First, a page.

By Christina Li
By Dave Pehling
By Ian S. Port
By SF Weekly
By Ian S. Port
By Ian S. Port
By Ian S. Port
By Ian S. Port
Other Voices, Too
(A Trip Back to Bountiful)
The story of American folk music is one of dissidents: Woody Guthrie's guitar was a machine that killed fascists; Pete Seeger wrote off an anti-union boss as a wife-beater; Bob Dylan knew that poor bourgeois Mr. Jones had no clue. Although Texan Nanci Griffith has delved into country and rock throughout her 20-year career, she's always been a folkie at heart; she loves the room for storytelling that only the folk form can provide. But unlike her influences, she's not much of a dissident, just a sharp -- if sometimes overly sentimental -- songwriter with a gorgeous voice and a sincere humanist message. While it often works well on her own records -- 1994's Flyer being the most recent example -- her politeness undermines Other Voices, Too, her second collection of covers. With a clean-sounding band and a who's who of folkies singing backup, she takes the legacies of Richard Thompson, Seeger, and Guthrie and makes them just as bourgeois as Mr. Jones.
The same problem plagued 1993's Other Voices, Other Rooms, her first collection of remakes: Filled with good intentions, she chose the songs and collaborators wisely, then let longtime producer Jim Rooney create antiseptic takes on Dylan, Guthrie, and Townes Van Zandt. Other Voices, Too does little to change the approach, though at 19 songs Griffith's vision is broader, dating back to folk composer Stephen Collins Foster in the 19th century. And while there's no doubting her grasp of history, Griffith's approach to the actual work is questionable. She seems bent on removing the hard edges of nearly every song. Richard Thompson's "Wall of Death" is stripped of its irony and sense of romantic peril, Guthrie's "Deportee (Plane Wreck at Los Gatos)" loses its bitter drama, and Tom Rush's arrangement of the traditional "Wasn't That a Mighty Storm" takes its tale of murderous weather and turns it into a happy sing-along. It's a problem that even the impressive assembled cast can't help. Steve Earle, Lucinda Williams, Jerry Jeff Walker, Rosalie Sorrels, Odetta, and Thompson himself all tend to get lost in the mix, and no individual personality invades the music. Besides Griffith's, anyway.
The album only works when Griffith sticks to the romanticism she understands best: Sandy Denny's "Who Knows Where the Time Goes," or Harlan Howard's "The Streets of Baltimore." Both are charming and beautifully sung, but hardly the wide vision of folk history Griffith strives for. It's bourgeois folk, and there's no room for dissidents in a J. Crew catalog.
Paul McCartney is a "hummer." That's the term used in Hollywood to describe a soundtrack composer of passable melodic gifts who neither reads nor writes music, but who employs various levels of collaborators to flesh out the harmonies and orchestration. In Hollywood, no one really cares who hummed, who orchestrated, and who harmonized as long as everyone goes home with a nice, saccharine glow in his cortex. But Standing Stone -- Paul McCartney's 1997 composition -- is not a film score. And Paul McCartney is not just any old hummer. Since 1991's Liverpool Oratorio he's been trying to become a serious classical composer by working with several collaborators on large-scale pieces. It's an odd strategy: Most classical composers build up their compositional chops by focusing on smaller, highly structured works as a starting point. Given Standing Stone's overall lack of verve, it's a starting point McCartney might benefit from visiting.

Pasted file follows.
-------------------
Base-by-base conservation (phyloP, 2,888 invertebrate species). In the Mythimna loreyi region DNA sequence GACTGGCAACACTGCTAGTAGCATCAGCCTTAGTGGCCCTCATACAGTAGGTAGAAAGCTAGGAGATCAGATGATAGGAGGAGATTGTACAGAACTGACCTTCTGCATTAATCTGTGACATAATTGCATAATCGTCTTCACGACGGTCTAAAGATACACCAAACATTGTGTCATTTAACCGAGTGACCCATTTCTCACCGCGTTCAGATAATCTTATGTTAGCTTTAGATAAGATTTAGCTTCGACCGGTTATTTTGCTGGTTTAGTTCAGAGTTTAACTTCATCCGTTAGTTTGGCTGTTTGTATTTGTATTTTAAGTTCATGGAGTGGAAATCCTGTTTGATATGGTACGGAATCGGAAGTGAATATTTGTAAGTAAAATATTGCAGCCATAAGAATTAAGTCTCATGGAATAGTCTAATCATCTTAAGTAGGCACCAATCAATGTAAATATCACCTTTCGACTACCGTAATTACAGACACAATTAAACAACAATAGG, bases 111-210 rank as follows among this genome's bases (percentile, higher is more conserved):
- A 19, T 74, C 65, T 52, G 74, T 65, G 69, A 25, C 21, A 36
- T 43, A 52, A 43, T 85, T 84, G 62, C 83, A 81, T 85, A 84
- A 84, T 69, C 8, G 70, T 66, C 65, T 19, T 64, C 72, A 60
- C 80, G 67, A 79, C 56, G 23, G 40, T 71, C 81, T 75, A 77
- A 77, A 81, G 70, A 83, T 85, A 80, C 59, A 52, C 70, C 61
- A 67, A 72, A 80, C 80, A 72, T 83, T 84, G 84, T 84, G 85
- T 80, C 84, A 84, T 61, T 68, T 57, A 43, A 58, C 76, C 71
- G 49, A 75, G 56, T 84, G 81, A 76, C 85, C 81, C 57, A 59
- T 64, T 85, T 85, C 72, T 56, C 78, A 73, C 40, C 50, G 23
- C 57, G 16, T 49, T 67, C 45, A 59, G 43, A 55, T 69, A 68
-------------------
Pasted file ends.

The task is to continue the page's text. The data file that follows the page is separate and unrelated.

Just because McCartney wrote "Yesterday" and "Eleanor Rigby" -- and other gigantic pop songs -- doesn't mean that he can't start small in the classical realm. But for whatever reason -- ego? knighthood? -- he's gone and put his name on a 70-plus-minute work with four movements that purport to tell the evolution of mankind from the moment an asteroid slammed into Earth up until the present day, a time when -- he suggests -- the love you take is equal to the love you make. While they're at it, Sir Paul and his collaborators employ a full orchestra -- complete with a double percussion section -- and chorus.
If you don't know much about classical music, you'll find the work downright somnolent. But if you do, you might feel a little cheated. There's the not-so-minor issue of collaboration, which is a definite no-no in the classical realm. It's just not a genre that is amenable to the hummer's approach of framing a few melodies and the barest of changes while leaving the compositional grunt work to others. It's a lowering of standards, and it strips a work of its integrity and soul. The situation is not unlike that of mixing up the genes of a tomato and a potato. Sure, the result is frost resistant and gets the job done, but it doesn't taste like much of anything -- except a pomato.
And in classical music taste and feeling are everything, which is why a lot of 200- and 300-year-old compositions are still appreciated today.
Standing Stone, as much as it desperately tries to push it -- here come the timpani again! Paul's building toward something! -- never feels like much of anything except a rock. That's the problem with programmatic works: They have an agenda that springs from the wet blanket of reason instead of the fires of the soul; they're the musical version of morality plays. Occasionally, McCartney's melodies ignite a few of the submovements of Standing Stone. But those melodies never get played out. I hate to cite someone like Mozart as an example, but even in a simple work like "Turkish Rondo," the composer could take a dazzling little melody, hold it aloft and inspect it the way a child does a toad, and watch it morph into something God couldn't have dreamed.